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Violet, Klaus, and Sunny Baudelaire are intelligent children. They are charming, and resourceful, and have pleasant facial features. Unfortunately, they are exceptionally unlucky.
In the first two books alone, the three youngsters encounter a greedy and repulsive villain, itchy clothing, a disastrous fire, a plot to steal their fortune, a lumpy bed, a deadly serpent, a large brass reading lamp, a long knife, and a terrible odour.
In the tradition of great storytellers, from Dickens to Dahl, comes an exquisitely dark comedy that is both literary and irreverent, hilarious and deftly crafted. Never before has a tale of three likeable and unfortunate children been quite so enchanting, or quite so uproariously unhappy.
- ISBN-13: 9780064407670
- ISBN-10: 0064407675
- Publisher: HarperCollins
- Publish Date: August 1999
- Dimensions: 7.36 x 5.24 x 0.79 inches
- Shipping Weight: 0.56 pounds
- Page Count: 208
- Reading Level: Ages 9-12
The Lemony Snicket clock is ticking!
If you simply can't wait to read more about the adventures of the unlucky Baudelaire orphans, don't despair. The next book in Lemony Snicket's Series of Unfortunate Events is a mere seven months away! That's right, Book the Eleventh: The Grim Grotto is set for release in September. Until then, we'll ease the longing of Lemony's diehard fans by counting down all the titles in this super series. If you're new to the dark and dreary world of the Baudelaires, our countdown is a great way to catch up on all that you've been missing.
This month, we're recalling the special sorrows of Book the Second: The Reptile Room. After enduring the deaths of their parents and the schemes by evil Count Olaf to steal their sizable inheritance, the three Baudelaire children have been sent to live with Dr. Montgomery ("your late father's cousin's wife's brother"). As you will soon discover, dear reader, the trip to the home of a distant relation is part of a pattern that is repeated in each of the subsequent books. The miserable, mistreated Baudelaire children begin each volume by settling in a new home with yet another unpleasant relative.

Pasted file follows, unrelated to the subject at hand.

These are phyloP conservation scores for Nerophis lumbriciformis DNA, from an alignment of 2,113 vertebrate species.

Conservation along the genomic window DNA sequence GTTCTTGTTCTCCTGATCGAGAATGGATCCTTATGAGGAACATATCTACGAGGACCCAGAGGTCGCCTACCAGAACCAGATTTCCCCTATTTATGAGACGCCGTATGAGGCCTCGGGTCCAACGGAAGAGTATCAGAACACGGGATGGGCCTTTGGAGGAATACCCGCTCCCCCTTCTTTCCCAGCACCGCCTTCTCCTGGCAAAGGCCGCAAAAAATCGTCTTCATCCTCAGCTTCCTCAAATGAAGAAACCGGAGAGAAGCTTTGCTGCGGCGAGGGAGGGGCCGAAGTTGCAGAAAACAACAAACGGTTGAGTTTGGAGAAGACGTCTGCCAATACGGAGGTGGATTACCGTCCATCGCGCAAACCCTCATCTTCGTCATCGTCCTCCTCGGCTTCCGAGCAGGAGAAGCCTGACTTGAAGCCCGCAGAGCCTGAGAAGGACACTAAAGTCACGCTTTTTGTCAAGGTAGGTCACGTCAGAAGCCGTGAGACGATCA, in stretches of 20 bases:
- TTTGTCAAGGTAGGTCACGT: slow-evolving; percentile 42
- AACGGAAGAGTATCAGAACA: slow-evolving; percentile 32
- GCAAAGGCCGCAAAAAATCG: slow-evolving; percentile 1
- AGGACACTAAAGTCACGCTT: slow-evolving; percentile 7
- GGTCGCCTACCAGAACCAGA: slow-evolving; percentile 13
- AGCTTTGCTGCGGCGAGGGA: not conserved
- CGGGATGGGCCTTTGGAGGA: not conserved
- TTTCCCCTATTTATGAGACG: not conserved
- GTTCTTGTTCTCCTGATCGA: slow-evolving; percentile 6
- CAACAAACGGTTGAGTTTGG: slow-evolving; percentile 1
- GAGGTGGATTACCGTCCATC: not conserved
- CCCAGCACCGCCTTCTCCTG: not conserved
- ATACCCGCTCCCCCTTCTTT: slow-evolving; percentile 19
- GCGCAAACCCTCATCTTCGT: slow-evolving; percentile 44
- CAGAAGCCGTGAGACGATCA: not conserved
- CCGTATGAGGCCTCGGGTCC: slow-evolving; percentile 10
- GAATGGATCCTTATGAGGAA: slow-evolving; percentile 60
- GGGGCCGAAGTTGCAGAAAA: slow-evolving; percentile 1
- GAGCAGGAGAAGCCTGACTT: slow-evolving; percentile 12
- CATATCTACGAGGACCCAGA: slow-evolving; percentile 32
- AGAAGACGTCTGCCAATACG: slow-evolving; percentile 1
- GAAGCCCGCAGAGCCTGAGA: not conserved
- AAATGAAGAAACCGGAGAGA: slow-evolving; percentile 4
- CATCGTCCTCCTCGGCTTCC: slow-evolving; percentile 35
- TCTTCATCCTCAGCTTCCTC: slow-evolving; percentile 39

Actually, to be perfectly honest, Dr. Montgomery doesn't turn out to be unpleasant at all. A herpetologist by trade (that's someone who studies snakes for a living), Uncle Monty makes the children coconut cakes, teaches them about snakes and promises to take them on an expedition to Peru. Their hopes for happiness are soon dashed, however, when Count Olaf arrivesdisguised as Monty's new assistant, Stefano. (And you, dear reader, should not be surprised to learn that Olaf will don many disguises in the books ahead.) Tragically, Monty soon succumbs to what appears to be an "accidental" snake bite, and Violet, Klaus and Sunny Baudelaire must summon all their strength and cunning to escape Count Olaf once again.
What other evil could possibly befall the trio? We'll find out in Book Three!